• In 1990 Francis Crick and Christof Kock mentioned in a paper that most of the work in both cognitive and neurosciences makes no reference to consciousness because most don't know of a useful way of approaching the problem.

6 more ideas

About Consciousness
About Consciousness

Consciousness is everything you experience - taste, pain, love, feeling. Where these experiences come from is a mystery.

Many modern analytic philosophers of mind either d...

Searching For Physical Footprints

What is it about brain matter that gives rise to consciousness? In particular, the neuronal correlates of consciousness (NCC) - the minimal neuronal mechanisms jointly sufficient for any conscious experience.

Consider this question: What must happen in your brain for you to experience a toothache?

Neuronal Correlates of Consciousness (NCC)

The whole brain can be considered an NCC because it generates experience continually.

  • When parts of the cerebellum, the "little brain" underneath the back of the brain, are lost to a stroke or otherwise, patients may lose the ability to play the piano, for example.  But they never lose any aspect of their consciousness. This is because the cerebellum is almost wholly a feed-forward circuit. There are no complex feedback loops.
  • The spinal cord and the cerebellum are not enough to create consciousness. Available evidence suggests neocortical tissue in generating feelings.
  • The next stages of processing are the broad set of cortical regions, collectively known as the posterior hot zone, that gives rise to conscious perception. In clinical sources of causal evidence, stimulating the posterior hot zone can trigger a diversity of distinct sensations and feelings.
  • It appears that almost all conscious experiences have their origin in the posterior cortex. But it does not explain the crucial difference between the posterior regions and much of the prefrontal cortex, which does not directly contribute to subjective content.

3 more ideas

Community Psychology
Community Psychology

It is a multidisciplinary subject of psychology that synthesizes elements from various disciplines like sociology, public health, social psychology, political science and cross-cultural psychology....

Change For The Better

Community Psychologists work on empowerment, diversity, community building, health promotion, civic participation and health promotion, using the two types of change models:

  • First-Order change shapes the individuals in order to prevent or fix a larger community issue.
  • Second-Order change modifies the broader social systems in order to make the individuals fit better into their environments.
Community Psychology: The Beginning

Community Psychology emerged in the 1960s when it was increasingly apparent that clinical psychology cannot address broader social and community-specific issues, especially the unique problems in mental health and well-being.

Now, the American Psychological Association(APA) has a section devoted to this subject and several academic journals are published in this rising field.

one more idea

Mindfulness meditation

It is based on Buddhist traditions and it's described as "the non-judgmental awareness of experiences in the present moment."

Sit in a quiet place with your eyes closed, focusing on yo...

How meditation works
It  works through a combination of several distinct mechanisms:
  • Attention regulation. Focused attention for an extended period of time.
  • Body awareness. Paying attention to surroundings, thoughts and bodily sensations.
  • Emotion regulation. Learning to observe your thoughts and accept them without reactive judgment while refraining from the habitual response.
  • Change in perspective on the self. 
Cross-cultural psychology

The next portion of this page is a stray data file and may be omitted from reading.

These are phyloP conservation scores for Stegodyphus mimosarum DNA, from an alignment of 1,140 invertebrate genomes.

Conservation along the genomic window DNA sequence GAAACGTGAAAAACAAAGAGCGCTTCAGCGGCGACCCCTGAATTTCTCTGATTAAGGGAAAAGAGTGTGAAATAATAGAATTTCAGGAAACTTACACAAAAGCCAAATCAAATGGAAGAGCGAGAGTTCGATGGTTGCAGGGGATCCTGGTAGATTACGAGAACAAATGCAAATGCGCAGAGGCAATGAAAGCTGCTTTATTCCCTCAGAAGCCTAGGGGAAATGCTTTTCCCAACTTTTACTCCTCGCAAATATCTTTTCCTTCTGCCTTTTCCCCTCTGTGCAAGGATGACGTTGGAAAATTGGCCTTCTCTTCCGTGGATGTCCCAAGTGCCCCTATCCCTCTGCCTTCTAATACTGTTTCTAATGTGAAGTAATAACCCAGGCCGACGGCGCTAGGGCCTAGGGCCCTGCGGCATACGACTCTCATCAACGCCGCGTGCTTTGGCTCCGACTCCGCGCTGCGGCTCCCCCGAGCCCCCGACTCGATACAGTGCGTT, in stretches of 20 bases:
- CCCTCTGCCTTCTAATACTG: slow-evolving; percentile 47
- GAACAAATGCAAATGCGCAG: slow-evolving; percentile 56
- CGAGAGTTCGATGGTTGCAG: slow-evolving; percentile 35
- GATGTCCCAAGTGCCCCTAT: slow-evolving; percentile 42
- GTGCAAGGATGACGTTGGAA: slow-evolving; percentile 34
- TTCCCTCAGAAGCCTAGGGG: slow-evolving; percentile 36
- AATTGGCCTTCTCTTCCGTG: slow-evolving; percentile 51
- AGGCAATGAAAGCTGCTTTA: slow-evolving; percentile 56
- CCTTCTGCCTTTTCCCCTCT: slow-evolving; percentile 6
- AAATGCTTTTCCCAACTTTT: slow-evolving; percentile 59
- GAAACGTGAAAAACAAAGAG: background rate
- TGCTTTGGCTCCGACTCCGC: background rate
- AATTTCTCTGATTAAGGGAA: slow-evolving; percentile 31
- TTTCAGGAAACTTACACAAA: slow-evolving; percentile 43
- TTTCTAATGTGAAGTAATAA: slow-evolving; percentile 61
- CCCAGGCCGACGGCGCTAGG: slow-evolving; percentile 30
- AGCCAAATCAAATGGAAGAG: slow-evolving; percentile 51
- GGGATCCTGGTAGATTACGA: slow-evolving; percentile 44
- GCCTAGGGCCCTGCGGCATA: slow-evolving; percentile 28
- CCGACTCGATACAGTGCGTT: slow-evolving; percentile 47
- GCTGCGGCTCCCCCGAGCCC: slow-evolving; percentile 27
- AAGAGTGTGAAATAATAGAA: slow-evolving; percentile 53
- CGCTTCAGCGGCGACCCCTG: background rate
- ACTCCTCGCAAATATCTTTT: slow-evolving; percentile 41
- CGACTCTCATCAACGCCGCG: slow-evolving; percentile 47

Cross-cultural psychology

Cross-cultural psychology is defined as a branch of psychology that analyses the effects of cultural factors on human behavior.

For instance, while some cultures play ...

The importance of cross-cultural psychology

The first important role cross-cultural psychology has is to rectify most of the biases that people have in the field.

Furthermore, this branch of the psychology is used to understand the influence that cultural differences have on people's perception of each other.

The culture

The term 'culture' can be defined as the characteristics of a group of people, from attitudes to values, transmitted from generation to generation.

The cross-cultural psychology studies, by means of etic or emic approach, the way culture influences our life as a whole or the idea of ethnocentrism, which so often leads to biases.

2 more ideas

Dreams as therapists

Your dreams may be ways of confronting emotional dramas...

Fight-or-flight training

One of the areas of the brain that’s most active during dreaming is the amygdala - the part of the brain associated with the survival instinct and the fight-or-flight response.

One theory suggests dreams may be the brain’s way of getting you ready to deal with a threat. Fortunately, the brainstem sends out nerve signals during REM sleep that relax your muscles. That way you don’t try to run or punch in your sleep.

Dreams as your muse

One theory for why we dream is that it helps facilitate our creative tendencies. 

Without the logic filter, you might normally use in your waking life that can restrict your creative flow, your thoughts and ideas have no restrictions when you’re sleeping.

6 more ideas

The Way Therapy Works
There is growing research on how therapy actually works. Psychological communication, dialogue, and intervention can work even better than pills.
This seems eve...
Therapy Techniques
  • Some therapists are just there to listen and provide a backdrop.
  • Even the silence that they exhibit seems to kindle the patients into divulging more of their most uncomfortable truths.
  • Others keep the sequence of assignments and tests lined up, never pausing.
  • Therapists play varied roles to get some valuable information out of the patient and make him better.
Therapy That Works

No particular form of therapy is proven to be better or more effective than others.

Different people prefer or respond to different forms of therapy.

5 more ideas

Everybody Dreams

Adults and babies alike dream for around two hours per night—even those of us who claim not to. 

Researchers have found that people us...

You Forget Most of Your Dreams

According to one theory about why dreams so difficult to remember, the changes in the brain that occur during sleep do not support the information processing and storage needed for memory formation to take place.

Not All Dreams Are in Color

While most people report dreaming in color, there is a small percentage of people who claim to only dream in black and white. 

In studies where dreamers have been awakened and asked to select colors from a chart that match those in their dreams, soft pastel colors are those most frequently chosen.

7 more ideas